Friday, November 27, 2009
MUIRHEAD`S MYSTERIES: EARLY CHINESE KNOWLEDGE OF THE KTING VOAR, A RECENTLY DISCOVERED BOVID FROM CAMBODIA
Kting Voar is the animal`s Cambodian name. This was erroeneously translated in the West as `jungle sheep`, leading to a mistaken assumption that the animal was related to sheep and goats. In fact the name means `liana-horned gaur`(a gaur is a species of wild Asian cow).
Adding to the confusion, the Vietnamese name linh duong, meaning`antelope` or `gnu`, was once reported to refer to this animal. However, this is in fact a local name for the Mainland Serow.
Other Kampuchean names possibly include kting sipuoh (`snake-eating cattle`) and khting pos.
“For Western scientists, the first evidence supporting existence was a set of horns found by biologist Wolfgang Peter in a Ho Chi Minc City market. ( W. P. Peter and A. Feller. Horns of an unknown bovid species from Vietnam (Mammalia: Ruminantia ) Faun. Abh. MusTierkd. Dresden 19,247-253.)…All supposed Kting Voar specimens that were subject to Dna analysis to date have turned out to be articially shaped Kting Voar specimens that were subject to DNA analysis to date have turned out to be artificially shaped cattle horns…The most likely explanation, given the DNA results and the unusual spotted fur (which is well known in domesticated, but unknown in wild cattle), seem to be that modern specimens at least are cattle horns shaped by a complicated technique in order to serve as anti-snake talismans…There is also an earlier report of British tiger-hunters in the first part of the 20th century, who observed Kting Voar and shot two as tiger bait… The existence of the Kting Voar is far more likely than that of other cryptids. IUCN Red List of threatened species lists it as endangered, stating “The existence and systematic position of Pseudonovibos spiralis is currently being debated. There are undoubtedly manufactured trophies (“fakes”) in circulation, but the precautionary principle requires us to assume that the species did exist and may still exist.” (1)
In the abstract to their paper `Chinese sources suggest early knowledge of the `unknown` ungulate (Pseudonovibos spiralis) from Vietnam and Cambodia`, Alastair A. Macdonald and Lixin N.Yang stated `A survey of historical Chinese encyclopaedias, compilations and textbooks from the Ming and early Qing dynasties (14th to 18th centuries ) was carried out for information that might fit an animal from Vietnam and Cambodia which is known only from its distinctive horns. These horns have a raised, rib-like pattern of rings round much of their length, and a backward curl of the horn`s tip. One illustrated text found in the San Cai Tu Hui, a compilation of knowledge by Wang Chi and his son Wang Si Yi (1607), seems to bear a close resemblance to the information which has recently been gathered during field trips in Cambodia and Vietnam`. The authors conclude that additional information on endemic animals in the region may be found in the writings of that part of the world….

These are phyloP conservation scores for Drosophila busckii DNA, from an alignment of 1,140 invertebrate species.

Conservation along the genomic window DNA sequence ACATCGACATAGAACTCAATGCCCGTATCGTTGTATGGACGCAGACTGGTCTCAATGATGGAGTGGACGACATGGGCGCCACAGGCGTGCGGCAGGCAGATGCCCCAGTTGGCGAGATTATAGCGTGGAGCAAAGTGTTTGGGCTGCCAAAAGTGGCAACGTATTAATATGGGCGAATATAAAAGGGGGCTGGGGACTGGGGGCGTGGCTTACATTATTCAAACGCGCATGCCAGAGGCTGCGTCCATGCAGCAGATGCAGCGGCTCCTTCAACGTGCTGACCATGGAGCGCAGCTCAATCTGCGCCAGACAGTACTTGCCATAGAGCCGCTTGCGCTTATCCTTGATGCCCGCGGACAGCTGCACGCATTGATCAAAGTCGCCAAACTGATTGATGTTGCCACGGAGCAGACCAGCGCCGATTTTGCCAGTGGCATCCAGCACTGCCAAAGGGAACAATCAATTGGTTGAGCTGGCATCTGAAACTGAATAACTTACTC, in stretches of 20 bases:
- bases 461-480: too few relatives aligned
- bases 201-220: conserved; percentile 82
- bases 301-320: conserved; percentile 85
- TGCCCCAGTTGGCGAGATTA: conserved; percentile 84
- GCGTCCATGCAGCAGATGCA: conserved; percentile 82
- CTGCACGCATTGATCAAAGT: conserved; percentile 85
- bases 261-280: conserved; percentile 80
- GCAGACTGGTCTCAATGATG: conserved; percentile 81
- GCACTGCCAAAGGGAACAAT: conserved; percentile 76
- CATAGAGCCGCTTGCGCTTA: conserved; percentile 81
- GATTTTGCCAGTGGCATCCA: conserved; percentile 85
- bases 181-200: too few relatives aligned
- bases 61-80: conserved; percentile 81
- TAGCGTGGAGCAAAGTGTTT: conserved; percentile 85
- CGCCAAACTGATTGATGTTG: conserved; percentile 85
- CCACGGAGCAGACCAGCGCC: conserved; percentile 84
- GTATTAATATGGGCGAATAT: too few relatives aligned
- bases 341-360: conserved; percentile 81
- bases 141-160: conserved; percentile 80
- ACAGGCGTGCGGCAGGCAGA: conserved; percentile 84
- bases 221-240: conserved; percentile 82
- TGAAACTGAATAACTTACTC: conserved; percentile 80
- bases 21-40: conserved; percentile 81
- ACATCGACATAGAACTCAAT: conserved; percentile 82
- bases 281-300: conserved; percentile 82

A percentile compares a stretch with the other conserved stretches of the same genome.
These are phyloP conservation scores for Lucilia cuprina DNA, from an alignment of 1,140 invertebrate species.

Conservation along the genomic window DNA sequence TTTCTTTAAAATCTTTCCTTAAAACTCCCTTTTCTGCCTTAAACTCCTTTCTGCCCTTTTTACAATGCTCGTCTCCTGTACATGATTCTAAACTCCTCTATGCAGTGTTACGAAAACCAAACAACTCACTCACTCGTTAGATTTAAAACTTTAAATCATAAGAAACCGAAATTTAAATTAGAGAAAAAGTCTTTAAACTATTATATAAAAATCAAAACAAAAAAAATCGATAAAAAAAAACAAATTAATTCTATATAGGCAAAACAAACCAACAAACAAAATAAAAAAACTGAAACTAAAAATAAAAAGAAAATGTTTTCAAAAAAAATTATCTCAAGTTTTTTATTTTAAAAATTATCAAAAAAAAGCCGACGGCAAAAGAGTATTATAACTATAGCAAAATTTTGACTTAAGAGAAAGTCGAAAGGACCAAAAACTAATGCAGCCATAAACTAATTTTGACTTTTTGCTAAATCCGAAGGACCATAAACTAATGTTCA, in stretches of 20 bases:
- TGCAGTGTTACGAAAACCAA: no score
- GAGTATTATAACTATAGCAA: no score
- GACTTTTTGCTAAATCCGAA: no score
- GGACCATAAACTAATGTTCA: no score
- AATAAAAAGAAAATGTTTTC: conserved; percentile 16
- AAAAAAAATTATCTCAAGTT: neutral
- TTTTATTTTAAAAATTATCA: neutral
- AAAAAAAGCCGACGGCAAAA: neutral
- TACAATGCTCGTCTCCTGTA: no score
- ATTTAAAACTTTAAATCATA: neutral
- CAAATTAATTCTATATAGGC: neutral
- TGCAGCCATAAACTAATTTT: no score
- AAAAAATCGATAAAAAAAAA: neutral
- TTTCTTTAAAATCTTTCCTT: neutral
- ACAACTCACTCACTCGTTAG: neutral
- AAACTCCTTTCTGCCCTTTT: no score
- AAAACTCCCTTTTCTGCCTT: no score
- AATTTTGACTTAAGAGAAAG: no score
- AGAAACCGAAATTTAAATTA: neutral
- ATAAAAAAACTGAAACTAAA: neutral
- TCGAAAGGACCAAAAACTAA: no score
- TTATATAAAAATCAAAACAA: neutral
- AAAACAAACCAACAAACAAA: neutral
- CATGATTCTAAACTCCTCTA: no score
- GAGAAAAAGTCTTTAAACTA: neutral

Results. Illustrations and brief descriptions of goat-like animals were found in many of the books and manuscripts consulted. Most of them clearly referred to species present in northern China and Mongolia. However, one illustrated text found in the San Cai Tu Hui (Wang Chi & Wang Si Yi,1607) seemed to bear a closer resemblance to the information which has been gathered in Cambodia and Vietnam. (2)
I hope Jon and I will be able to use these old Chinese encyclopaedias for our future book The Mystery Animals of Hong Kong, which we hope to start writing in a few years.
1. Wikipedia. Kting Voar. http://en.wikipedia.org/wiki/Kting_Voar [accessed November 26th 2009]
2. A.A.Macdonald and L.N.Yang. Chinese sources suggest early knowledge of the `unknown` ungulate (Pseudonovibos spiralis) from Vietnam and Cambodia Journal of Zoology (1997) 241 pp 523-524.
Muirhead`s Mysteries will be taking a short break until next Tuesday due to a hectic schedule.
Thanks to Darren Naish who provided me with the document on early Chinese knowledge of the Cambodian-Vietnamese ungulate
Bob-Dylan I Dreamed I Saw Saint Augustine
I dreamed I saw Saint Augustine
Alive as you or me
Tearing through these quarters
In the utmost misery
With a blanket underneath his arm
And a coat of solid gold
Searching for the very souls
Whom already had been sold
From You Tube: 'Filmed in the Penryn River, a pair of dividing birds, what are they?' For 'DIVIDING' presumably read 'DIVING', but the question still stands.
By the way, Tony S. once told me that Penryn was known as `Shagtown` because of all the cormorants that live there. Has anyone else heard this?
Host: George Noory
Guests: Neil Arnold
Folklore researcher Neil Arnold will discuss his study of a surreal safari of monsters including winged humanoids, sky serpents, paranormal 'manimals,' hellhounds, and other creatures.
On this day in history the first Eddystone Lighthouse was destroyed by the great storm of 1703 and Harvey Milk was assassinated in 1978.
Now for the cryptozoology news:
Humpback Horror: Camel Chaos In Oz
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Baby gibbon gets surrogate mother
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I want to be a ham-star
They’re really hamming it up for the cameras.